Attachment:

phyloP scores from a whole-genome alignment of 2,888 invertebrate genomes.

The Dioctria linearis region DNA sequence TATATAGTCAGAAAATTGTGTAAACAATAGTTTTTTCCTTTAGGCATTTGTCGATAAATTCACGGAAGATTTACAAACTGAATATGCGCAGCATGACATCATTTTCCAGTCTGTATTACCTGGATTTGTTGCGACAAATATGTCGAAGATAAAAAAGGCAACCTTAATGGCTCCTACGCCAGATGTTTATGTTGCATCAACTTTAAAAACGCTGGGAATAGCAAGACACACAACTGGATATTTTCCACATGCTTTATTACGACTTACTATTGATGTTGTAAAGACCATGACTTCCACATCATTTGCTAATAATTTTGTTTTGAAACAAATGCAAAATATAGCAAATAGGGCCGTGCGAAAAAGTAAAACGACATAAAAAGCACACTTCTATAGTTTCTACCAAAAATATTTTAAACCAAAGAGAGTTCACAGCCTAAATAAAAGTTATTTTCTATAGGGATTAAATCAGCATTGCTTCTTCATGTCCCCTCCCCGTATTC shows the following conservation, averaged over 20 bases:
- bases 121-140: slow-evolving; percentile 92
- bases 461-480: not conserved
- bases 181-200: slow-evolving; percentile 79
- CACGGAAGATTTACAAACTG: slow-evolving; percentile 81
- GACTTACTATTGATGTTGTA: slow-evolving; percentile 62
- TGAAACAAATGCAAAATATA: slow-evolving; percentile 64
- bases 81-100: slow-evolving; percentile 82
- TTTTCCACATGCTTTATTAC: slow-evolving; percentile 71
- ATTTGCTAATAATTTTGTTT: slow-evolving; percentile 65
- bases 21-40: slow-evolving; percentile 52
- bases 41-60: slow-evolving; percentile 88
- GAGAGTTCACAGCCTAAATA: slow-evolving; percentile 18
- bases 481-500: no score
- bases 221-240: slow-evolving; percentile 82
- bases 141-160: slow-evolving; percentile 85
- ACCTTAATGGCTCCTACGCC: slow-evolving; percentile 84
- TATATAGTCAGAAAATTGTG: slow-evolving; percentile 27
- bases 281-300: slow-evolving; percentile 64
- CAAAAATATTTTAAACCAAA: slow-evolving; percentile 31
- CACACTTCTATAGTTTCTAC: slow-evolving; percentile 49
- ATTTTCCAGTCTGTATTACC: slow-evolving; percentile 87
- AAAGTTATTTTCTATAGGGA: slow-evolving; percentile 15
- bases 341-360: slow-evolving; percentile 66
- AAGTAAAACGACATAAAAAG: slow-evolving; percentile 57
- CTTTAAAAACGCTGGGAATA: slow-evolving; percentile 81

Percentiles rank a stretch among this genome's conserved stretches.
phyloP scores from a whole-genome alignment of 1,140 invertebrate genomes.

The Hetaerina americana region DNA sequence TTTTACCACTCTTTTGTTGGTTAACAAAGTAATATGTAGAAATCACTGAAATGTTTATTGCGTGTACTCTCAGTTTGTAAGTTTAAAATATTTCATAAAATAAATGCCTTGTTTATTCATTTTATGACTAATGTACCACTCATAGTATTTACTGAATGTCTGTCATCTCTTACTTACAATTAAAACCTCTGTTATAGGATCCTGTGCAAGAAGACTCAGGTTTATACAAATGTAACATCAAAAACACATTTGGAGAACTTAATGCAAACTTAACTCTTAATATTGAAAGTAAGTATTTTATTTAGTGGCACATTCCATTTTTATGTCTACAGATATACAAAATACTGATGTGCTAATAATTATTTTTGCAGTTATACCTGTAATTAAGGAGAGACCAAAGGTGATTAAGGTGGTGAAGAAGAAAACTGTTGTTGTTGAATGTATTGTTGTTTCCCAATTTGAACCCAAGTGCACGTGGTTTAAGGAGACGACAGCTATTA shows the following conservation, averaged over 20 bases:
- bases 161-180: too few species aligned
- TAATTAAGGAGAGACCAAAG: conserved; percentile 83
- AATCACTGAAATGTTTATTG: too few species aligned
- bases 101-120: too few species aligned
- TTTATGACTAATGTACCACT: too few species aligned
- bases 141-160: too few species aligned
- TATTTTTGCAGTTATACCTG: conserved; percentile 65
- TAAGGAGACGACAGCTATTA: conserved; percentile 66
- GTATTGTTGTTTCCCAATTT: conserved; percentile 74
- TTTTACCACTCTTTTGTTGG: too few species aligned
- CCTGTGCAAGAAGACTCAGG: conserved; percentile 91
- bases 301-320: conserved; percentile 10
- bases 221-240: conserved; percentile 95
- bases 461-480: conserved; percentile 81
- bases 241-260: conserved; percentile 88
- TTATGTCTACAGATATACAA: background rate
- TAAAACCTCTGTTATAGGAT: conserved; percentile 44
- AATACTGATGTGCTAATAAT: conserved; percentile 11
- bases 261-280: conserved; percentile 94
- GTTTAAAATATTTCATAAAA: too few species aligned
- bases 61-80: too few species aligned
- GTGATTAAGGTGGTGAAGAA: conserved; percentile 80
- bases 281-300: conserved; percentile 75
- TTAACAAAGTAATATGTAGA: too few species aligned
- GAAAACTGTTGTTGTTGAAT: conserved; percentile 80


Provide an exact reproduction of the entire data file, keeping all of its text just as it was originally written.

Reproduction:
phyloP scores from a whole-genome alignment of 2,888 invertebrate genomes.

The Dioctria linearis region DNA sequence TATATAGTCAGAAAATTGTGTAAACAATAGTTTTTTCCTTTAGGCATTTGTCGATAAATTCACGGAAGATTTACAAACTGAATATGCGCAGCATGACATCATTTTCCAGTCTGTATTACCTGGATTTGTTGCGACAAATATGTCGAAGATAAAAAAGGCAACCTTAATGGCTCCTACGCCAGATGTTTATGTTGCATCAACTTTAAAAACGCTGGGAATAGCAAGACACACAACTGGATATTTTCCACATGCTTTATTACGACTTACTATTGATGTTGTAAAGACCATGACTTCCACATCATTTGCTAATAATTTTGTTTTGAAACAAATGCAAAATATAGCAAATAGGGCCGTGCGAAAAAGTAAAACGACATAAAAAGCACACTTCTATAGTTTCTACCAAAAATATTTTAAACCAAAGAGAGTTCACAGCCTAAATAAAAGTTATTTTCTATAGGGATTAAATCAGCATTGCTTCTTCATGTCCCCTCCCCGTATTC shows the following conservation, averaged over 20 bases:
- bases 121-140: slow-evolving; percentile 92
- bases 461-480: not conserved
- bases 181-200: slow-evolving; percentile 79
- CACGGAAGATTTACAAACTG: slow-evolving; percentile 81
- GACTTACTATTGATGTTGTA: slow-evolving; percentile 62
- TGAAACAAATGCAAAATATA: slow-evolving; percentile 64
- bases 81-100: slow-evolving; percentile 82
- TTTTCCACATGCTTTATTAC: slow-evolving; percentile 71
- ATTTGCTAATAATTTTGTTT: slow-evolving; percentile 65
- bases 21-40: slow-evolving; percentile 52
- bases 41-60: slow-evolving; percentile 88
- GAGAGTTCACAGCCTAAATA: slow-evolving; percentile 18
- bases 481-500: no score
- bases 221-240: slow-evolving; percentile 82
- bases 141-160: slow-evolving; percentile 85
- ACCTTAATGGCTCCTACGCC: slow-evolving; percentile 84
- TATATAGTCAGAAAATTGTG: slow-evolving; percentile 27
- bases 281-300: slow-evolving; percentile 64
- CAAAAATATTTTAAACCAAA: slow-evolving; percentile 31
- CACACTTCTATAGTTTCTAC: slow-evolving; percentile 49
- ATTTTCCAGTCTGTATTACC: slow-evolving; percentile 87
- AAAGTTATTTTCTATAGGGA: slow-evolving; percentile 15
- bases 341-360: slow-evolving; percentile 66
- AAGTAAAACGACATAAAAAG: slow-evolving; percentile 57
- CTTTAAAAACGCTGGGAATA: slow-evolving; percentile 81

Percentiles rank a stretch among this genome's conserved stretches.
phyloP scores from a whole-genome alignment of 1,140 invertebrate genomes.

The Hetaerina americana region DNA sequence TTTTACCACTCTTTTGTTGGTTAACAAAGTAATATGTAGAAATCACTGAAATGTTTATTGCGTGTACTCTCAGTTTGTAAGTTTAAAATATTTCATAAAATAAATGCCTTGTTTATTCATTTTATGACTAATGTACCACTCATAGTATTTACTGAATGTCTGTCATCTCTTACTTACAATTAAAACCTCTGTTATAGGATCCTGTGCAAGAAGACTCAGGTTTATACAAATGTAACATCAAAAACACATTTGGAGAACTTAATGCAAACTTAACTCTTAATATTGAAAGTAAGTATTTTATTTAGTGGCACATTCCATTTTTATGTCTACAGATATACAAAATACTGATGTGCTAATAATTATTTTTGCAGTTATACCTGTAATTAAGGAGAGACCAAAGGTGATTAAGGTGGTGAAGAAGAAAACTGTTGTTGTTGAATGTATTGTTGTTTCCCAATTTGAACCCAAGTGCACGTGGTTTAAGGAGACGACAGCTATTA shows the following conservation, averaged over 20 bases:
- bases 161-180: too few species aligned
- TAATTAAGGAGAGACCAAAG: conserved; percentile 83
- AATCACTGAAATGTTTATTG: too few species aligned
- bases 101-120: too few species aligned
- TTTATGACTAATGTACCACT: too few species aligned
- bases 141-160: too few species aligned
- TATTTTTGCAGTTATACCTG: conserved; percentile 65
- TAAGGAGACGACAGCTATTA: conserved; percentile 66
- GTATTGTTGTTTCCCAATTT: conserved; percentile 74
- TTTTACCACTCTTTTGTTGG: too few species aligned
- CCTGTGCAAGAAGACTCAGG: conserved; percentile 91
- bases 301-320: conserved; percentile 10
- bases 221-240: conserved; percentile 95
- bases 461-480: conserved; percentile 81
- bases 241-260: conserved; percentile 88
- TTATGTCTACAGATATACAA: background rate
- TAAAACCTCTGTTATAGGAT: conserved; percentile 44
- AATACTGATGTGCTAATAAT: conserved; percentile 11
- bases 261-280: conserved; percentile 94
- GTTTAAAATATTTCATAAAA: too few species aligned
- bases 61-80: too few species aligned
- GTGATTAAGGTGGTGAAGAA: conserved; percentile 80
- bases 281-300: conserved; percentile 75
- TTAACAAAGTAATATGTAGA: too few species aligned
- GAAAACTGTTGTTGTTGAAT: conserved; percentile 80